When clients have concerns about licensed social workers, they may file complaints with their state licensing boards. Although prior research has explored the types of complaints made against social workers, there has been little research on the experiences of social workers who are being investigated.
This phenomenological study was based on in-depth interviews designed to gain a better understanding of the lived experiences of 13 licensed social workers who participated in licensing investigations and received sanctions by a state licensing board for violating state laws, rules, or ethical standards. The researchers used an interpretive approach to analyze the interviews and identify common themes surrounding participant suggestions for improvement for licensing boards when investigating complaints and issuing sanctions.
Research participants suggested that being investigated for licensing violations can cause significant levels of anxiety, stress, and embarrassment. Although some participants felt that the investigation process was fair, others expressed deep concerns about how they were treated.
The participants’ suggestions for improving the investigation process centered around five primary themes:
- ensuring the process is fair;
- treating licensees with kindness and respect;
- using a collaborative approach;
- using a corrective approach; and
- hiring professional social workers as investigators.
The researchers concluded their article with this observation:
Research participants noted that some violations may be related to stresses within their families and social environments. Social workers are coping with increasing stresses related to ethical dilemmas, including stresses raised during the COVID-19 epidemic…. Regulatory boards can play an important role, not only in enforcing regulatory laws, but by promoting ethical and effective practice through education, support, and collaboration. Within the process of investigating complaints, there are bound to be situations in which licensees disagree with the findings of investigators. Still, licensing boards are primarily responsible for protecting the public. Given that regulatory boards represent the social work profession, it also seems fitting that regulatory processes support social work values and principles such as human relationships, access to needed services, and respect for the dignity and worth of all people….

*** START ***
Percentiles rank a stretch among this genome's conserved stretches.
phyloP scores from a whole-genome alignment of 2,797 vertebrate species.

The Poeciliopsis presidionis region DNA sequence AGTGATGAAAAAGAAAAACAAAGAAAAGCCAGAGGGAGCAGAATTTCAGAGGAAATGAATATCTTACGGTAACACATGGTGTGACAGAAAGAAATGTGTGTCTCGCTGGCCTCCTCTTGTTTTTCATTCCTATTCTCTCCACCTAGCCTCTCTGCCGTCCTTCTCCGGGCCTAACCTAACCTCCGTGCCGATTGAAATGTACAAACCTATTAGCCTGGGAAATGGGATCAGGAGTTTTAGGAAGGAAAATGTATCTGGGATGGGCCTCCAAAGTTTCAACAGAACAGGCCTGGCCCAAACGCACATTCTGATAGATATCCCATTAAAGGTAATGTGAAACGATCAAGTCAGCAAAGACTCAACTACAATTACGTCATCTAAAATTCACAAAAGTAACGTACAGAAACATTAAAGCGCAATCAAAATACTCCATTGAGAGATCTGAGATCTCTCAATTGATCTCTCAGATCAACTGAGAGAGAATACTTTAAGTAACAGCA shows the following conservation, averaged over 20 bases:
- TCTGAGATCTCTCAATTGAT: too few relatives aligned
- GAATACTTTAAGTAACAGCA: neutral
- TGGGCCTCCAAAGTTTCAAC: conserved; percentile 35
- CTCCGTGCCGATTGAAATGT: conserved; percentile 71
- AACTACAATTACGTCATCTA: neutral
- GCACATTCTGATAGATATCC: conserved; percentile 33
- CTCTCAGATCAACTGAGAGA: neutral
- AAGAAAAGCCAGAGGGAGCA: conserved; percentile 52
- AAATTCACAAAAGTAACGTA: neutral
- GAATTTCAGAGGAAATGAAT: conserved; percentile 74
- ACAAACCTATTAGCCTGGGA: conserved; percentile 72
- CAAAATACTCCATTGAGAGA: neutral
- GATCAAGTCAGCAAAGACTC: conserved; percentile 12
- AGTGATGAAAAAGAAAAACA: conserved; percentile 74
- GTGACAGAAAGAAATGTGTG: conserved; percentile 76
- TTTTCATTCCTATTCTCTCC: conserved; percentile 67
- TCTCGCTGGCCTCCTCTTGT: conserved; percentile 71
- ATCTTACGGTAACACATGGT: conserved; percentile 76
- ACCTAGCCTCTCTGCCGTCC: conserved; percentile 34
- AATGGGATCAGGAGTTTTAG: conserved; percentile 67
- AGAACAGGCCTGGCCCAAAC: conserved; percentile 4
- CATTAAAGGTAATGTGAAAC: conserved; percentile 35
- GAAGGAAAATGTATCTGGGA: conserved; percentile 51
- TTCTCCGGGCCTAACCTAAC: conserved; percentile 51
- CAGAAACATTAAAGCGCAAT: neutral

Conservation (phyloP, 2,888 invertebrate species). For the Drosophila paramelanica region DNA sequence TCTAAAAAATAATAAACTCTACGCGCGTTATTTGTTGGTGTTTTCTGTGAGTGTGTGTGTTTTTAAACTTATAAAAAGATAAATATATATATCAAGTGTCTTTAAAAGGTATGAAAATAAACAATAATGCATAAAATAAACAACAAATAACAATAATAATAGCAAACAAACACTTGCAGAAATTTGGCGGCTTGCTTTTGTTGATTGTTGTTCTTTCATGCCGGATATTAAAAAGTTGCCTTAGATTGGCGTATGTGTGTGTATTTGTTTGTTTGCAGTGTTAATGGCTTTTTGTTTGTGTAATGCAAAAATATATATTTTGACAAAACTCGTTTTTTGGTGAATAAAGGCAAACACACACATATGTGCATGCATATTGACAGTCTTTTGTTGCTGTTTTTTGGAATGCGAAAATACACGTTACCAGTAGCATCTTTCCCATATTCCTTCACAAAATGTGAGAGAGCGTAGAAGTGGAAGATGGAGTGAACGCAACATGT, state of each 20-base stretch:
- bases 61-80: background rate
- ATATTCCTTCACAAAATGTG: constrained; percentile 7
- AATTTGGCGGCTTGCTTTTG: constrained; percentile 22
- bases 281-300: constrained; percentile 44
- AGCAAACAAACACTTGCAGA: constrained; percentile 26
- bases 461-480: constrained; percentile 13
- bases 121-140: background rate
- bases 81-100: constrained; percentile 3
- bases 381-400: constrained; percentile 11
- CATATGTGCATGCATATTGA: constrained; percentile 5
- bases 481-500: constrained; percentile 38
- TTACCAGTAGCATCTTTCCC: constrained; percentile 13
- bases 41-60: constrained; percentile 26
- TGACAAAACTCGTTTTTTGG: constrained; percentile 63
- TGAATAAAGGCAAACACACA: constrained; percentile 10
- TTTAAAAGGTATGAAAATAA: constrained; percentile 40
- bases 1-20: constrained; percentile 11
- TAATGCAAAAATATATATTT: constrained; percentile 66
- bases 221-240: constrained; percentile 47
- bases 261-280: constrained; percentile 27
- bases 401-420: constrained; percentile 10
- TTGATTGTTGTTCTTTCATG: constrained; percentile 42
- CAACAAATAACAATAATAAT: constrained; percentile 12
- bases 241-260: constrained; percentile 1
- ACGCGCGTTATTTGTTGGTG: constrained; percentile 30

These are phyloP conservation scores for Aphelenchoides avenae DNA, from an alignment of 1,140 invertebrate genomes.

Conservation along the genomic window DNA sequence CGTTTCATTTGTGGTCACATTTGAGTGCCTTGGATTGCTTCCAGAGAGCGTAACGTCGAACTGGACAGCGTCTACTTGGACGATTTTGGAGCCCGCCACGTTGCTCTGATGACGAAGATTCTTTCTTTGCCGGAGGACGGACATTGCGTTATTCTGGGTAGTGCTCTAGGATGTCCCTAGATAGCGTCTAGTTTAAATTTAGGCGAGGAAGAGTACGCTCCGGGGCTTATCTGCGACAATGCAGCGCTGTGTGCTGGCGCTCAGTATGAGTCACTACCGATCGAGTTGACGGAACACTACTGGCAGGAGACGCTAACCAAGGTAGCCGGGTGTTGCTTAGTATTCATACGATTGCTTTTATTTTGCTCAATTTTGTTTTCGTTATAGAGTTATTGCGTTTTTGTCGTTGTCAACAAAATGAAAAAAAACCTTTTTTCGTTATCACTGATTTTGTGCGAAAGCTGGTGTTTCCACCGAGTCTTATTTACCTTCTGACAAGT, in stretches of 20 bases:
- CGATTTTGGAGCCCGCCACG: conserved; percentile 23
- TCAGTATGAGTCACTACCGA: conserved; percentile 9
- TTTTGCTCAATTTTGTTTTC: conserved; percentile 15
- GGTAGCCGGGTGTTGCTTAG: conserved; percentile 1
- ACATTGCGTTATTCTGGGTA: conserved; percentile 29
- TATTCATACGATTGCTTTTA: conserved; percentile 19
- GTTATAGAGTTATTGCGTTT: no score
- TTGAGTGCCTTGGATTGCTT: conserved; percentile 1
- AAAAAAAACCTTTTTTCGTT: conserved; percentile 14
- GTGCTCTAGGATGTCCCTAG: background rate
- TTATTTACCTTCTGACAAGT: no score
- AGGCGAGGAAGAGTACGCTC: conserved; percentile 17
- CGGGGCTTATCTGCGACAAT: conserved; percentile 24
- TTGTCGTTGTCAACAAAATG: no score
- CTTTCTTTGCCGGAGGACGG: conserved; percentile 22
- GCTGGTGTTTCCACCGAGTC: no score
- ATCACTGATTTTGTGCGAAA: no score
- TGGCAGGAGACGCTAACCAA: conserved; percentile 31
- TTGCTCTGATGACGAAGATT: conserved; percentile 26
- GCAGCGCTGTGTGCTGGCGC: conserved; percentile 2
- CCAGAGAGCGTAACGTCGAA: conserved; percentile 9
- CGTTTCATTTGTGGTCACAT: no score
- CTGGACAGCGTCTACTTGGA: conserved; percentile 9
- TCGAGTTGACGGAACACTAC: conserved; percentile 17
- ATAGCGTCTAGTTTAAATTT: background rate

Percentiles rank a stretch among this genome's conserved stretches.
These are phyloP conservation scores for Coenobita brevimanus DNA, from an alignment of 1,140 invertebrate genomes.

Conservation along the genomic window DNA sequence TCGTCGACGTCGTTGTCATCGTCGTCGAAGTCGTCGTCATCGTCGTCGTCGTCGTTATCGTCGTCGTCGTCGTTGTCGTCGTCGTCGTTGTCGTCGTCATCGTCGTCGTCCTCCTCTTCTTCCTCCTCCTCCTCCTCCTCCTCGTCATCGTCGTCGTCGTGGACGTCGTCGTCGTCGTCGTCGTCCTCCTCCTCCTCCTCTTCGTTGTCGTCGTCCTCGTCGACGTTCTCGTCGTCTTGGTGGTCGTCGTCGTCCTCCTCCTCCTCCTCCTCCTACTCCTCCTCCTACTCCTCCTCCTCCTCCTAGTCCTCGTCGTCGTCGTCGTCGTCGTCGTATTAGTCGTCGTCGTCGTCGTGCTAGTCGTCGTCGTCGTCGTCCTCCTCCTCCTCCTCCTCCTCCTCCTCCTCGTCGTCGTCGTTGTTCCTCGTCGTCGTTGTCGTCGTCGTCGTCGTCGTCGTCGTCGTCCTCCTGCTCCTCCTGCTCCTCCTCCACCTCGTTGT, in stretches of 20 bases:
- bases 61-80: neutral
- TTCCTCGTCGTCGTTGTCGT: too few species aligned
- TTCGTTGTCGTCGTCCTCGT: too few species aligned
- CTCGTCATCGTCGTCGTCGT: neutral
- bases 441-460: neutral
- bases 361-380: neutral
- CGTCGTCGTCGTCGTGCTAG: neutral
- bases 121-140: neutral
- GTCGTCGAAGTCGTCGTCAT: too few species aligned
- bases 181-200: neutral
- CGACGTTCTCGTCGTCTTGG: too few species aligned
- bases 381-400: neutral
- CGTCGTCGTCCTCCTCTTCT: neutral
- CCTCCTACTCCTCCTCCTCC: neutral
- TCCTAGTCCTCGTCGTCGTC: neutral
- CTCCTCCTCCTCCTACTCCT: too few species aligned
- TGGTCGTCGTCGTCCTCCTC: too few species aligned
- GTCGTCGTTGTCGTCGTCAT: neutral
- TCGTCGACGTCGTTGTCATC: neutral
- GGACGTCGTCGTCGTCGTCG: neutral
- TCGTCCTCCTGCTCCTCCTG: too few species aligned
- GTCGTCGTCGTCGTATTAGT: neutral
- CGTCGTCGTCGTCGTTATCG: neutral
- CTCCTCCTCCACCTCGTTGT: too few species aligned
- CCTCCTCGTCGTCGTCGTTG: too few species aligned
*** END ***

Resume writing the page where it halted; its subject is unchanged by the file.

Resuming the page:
- Allan Edward Barsky, PhD, JD, MSW, professor, Phyllis and Harvey Sandler School of Social Work, College of Social Work and Criminal Justice, Florida Atlantic University
- Christine Elizabeth Spadola, PhD, LMHC, assistant professor, School of Social Work, University of Texas at Arlington
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